Performance Culture Problem 2: There are lots of ways to manage people and performance. One size or style does not fit all. You have a choice

Often, the performance management systems assume a culture (eg “measures motivate”, “what gets measured gets manage”). This may not always be desired or intended.  However there are other ways to design, create and improve the culture of performance.

Sometimes, we inherit a culture of performance from a previous manager, owner, director.  That might not be what we want. However, that culture and set of behaviours persist. The challenge is twofold: 1) to identify that the old culture prevails and 2) to change that and help people learn and adapt to a new culture and way of working.

Articles that help: Warning. These articles may challenge how you think about how you manage performance and your people!

Questions to consider:

  • Is the culture of of performance you have, the culture you want?
  • Is that culture consistent across the organisation?
  • Have you accidentally adopted the culture from another organisation, or way of thinking? 
  • Are you accidentally operating a culture of performance established by an manager who left ages ago? 
  • Are the underlying philosophies of your performance management tools and approach consistent with each other, and congruent with how you want to manage?

Our clients say:
“I can’t think of another example of a project where there has been such sign-up to the approach from every directorate.
We have not embedded things in the same way before.”
Peterborough City Council: Strategy and Strategic Balanced Scorecard project

“We knew we had to focus on the big issues. We now are better, as a team, addressing strategic issues, sharing ownership of the big issues and taking corporate responsibility.“
“It has helped us as Directors work far more closely together, where we would not have normally. We can now lead from the top and are seen to speak in a single voice.”
“The approach has created a much greater sense of unity between the departments. It’s the combination that matters. We realise we are all culpable, together.”

Peterborough City Council, Strategy and Strategic Balanced Scorecard project

Issue 6: There are lots of ways to manage performance – one default style does not fit all organisations or managers


To get the best from our people, perhaps we need to thinking about the alternative ways we could manage their performance

Problem: Just as different managers have differing styles, so do different organisations.  However, the assumption is that a style of performance management suits all.  This is not the case.  The more organisations I meet and work with, the more I see different executives and managers creating an environment for performance in different ways.  Some are own to the personalities of the owners and managers.  Others are down to the sectors and industries.  Some managers are simply innovators and mavericks who believe in their people are want them to enjoy work, feel it has meaning as well as purpose, and to succeed.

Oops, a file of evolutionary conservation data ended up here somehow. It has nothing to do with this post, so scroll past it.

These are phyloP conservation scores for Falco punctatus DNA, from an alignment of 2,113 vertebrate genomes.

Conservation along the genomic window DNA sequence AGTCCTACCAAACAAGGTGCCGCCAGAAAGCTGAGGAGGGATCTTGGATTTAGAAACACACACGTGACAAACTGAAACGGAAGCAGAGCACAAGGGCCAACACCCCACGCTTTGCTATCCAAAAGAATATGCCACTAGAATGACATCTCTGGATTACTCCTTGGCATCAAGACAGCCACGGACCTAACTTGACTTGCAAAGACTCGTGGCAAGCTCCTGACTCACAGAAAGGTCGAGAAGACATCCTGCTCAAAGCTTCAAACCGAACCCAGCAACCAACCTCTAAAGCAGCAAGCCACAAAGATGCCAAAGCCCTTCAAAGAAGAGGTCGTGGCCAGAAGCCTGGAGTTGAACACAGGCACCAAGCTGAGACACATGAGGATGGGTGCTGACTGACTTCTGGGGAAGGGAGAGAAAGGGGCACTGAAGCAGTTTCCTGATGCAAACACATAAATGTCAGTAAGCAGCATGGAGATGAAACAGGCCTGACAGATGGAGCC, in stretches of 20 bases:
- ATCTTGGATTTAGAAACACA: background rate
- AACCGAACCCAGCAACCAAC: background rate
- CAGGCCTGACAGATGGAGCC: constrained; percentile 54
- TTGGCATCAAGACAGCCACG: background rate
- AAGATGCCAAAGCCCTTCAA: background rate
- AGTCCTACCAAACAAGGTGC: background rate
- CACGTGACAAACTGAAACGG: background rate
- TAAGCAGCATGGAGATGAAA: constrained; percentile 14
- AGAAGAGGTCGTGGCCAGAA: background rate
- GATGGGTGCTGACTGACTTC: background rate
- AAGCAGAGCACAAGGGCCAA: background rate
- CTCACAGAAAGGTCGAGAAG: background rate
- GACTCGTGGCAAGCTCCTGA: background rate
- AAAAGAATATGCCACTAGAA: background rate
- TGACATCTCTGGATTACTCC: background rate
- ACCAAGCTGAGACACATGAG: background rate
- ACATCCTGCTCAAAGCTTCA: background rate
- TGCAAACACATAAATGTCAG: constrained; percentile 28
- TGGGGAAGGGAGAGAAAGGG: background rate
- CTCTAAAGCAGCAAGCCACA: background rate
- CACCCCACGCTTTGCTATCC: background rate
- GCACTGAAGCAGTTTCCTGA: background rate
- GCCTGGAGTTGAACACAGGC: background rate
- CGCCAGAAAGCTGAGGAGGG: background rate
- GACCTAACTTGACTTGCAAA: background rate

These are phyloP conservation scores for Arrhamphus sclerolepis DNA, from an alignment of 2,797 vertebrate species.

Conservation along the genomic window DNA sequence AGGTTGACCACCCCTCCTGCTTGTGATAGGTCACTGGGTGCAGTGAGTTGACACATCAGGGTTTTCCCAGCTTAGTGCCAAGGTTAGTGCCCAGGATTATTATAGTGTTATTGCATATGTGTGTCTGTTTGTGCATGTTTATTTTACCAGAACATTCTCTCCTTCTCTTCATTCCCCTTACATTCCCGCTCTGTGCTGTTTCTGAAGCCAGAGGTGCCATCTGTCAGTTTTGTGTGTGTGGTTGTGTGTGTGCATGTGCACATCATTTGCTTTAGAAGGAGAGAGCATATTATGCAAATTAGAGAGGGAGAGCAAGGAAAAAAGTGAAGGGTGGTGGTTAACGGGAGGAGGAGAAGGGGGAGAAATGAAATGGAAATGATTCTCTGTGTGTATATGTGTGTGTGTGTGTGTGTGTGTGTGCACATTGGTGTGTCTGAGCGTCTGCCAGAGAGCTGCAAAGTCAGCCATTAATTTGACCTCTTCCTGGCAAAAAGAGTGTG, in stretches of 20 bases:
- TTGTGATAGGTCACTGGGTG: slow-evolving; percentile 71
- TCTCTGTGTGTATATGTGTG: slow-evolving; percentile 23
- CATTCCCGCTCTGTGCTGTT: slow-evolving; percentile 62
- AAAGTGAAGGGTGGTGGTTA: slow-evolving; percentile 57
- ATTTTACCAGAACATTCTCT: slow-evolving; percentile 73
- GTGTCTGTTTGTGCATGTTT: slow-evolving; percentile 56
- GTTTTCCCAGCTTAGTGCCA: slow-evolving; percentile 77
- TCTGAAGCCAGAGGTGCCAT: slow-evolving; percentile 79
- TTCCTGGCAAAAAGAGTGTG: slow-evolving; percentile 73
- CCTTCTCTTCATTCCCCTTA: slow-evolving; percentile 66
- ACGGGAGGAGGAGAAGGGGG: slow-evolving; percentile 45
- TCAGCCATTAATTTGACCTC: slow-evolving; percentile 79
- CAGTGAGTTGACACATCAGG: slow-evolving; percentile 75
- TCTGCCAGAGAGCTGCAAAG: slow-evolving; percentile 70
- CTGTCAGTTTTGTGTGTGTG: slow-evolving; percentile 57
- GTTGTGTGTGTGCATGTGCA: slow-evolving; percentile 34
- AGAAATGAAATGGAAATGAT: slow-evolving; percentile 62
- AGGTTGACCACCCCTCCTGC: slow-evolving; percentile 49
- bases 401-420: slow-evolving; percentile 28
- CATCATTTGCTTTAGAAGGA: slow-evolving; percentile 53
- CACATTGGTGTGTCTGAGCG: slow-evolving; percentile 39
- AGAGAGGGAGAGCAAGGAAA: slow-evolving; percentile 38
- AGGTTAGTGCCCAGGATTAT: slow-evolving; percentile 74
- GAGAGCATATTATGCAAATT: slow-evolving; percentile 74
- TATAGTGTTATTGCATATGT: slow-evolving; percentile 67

Articles that help: 

Questions to ponder: 

  • Have you accidentally adopted the culture from another organisation, or way of thinking? 
  • Are you accidentally operating a culture of performance established by an manager who left ages ago? 
  • Are the underlying philosophies of your performance management tools and approach consistent with each other, and congruent with how you want to manage?

Our clients say:
“I can’t think of another example of a project where there has been such sign-up to the approach from every directorate.
We have not embedded things in the same way before.”
Peterborough City Council: Strategy and Strategic Balanced Scorecard project

“This project has been remarkable. There has been so little resistance and so much take up so quickly. We have not encountered that before.”
Steve Inch, Director, Dimensions
Client for Strategic Balanced Scorecard at Board and regional level


Issue 7:  The design and implementation of performance management systems often misses important aspects.

Bridge with piece missing
Sometimes the implementation of our performance management systems miss important pieces

The problem: Sometimes the problem lies in how we design our performance management systems.  For instance, what gets measured gets managed, can end up as managing only that which you think you can measure.  Many scorecards fail to inform any decisions or actions.  Outcome thinking is required by regulators but applied simplistically in the public sector.  Strategic balanced scorecards use objectives, strategic themes and decision or performance areas, but these are often omitted as good practice is ignored for simply slotting measures in perspectives.  The two worst crimes: ownership is ignored; or there is no thought about how the information is to be discussed and used.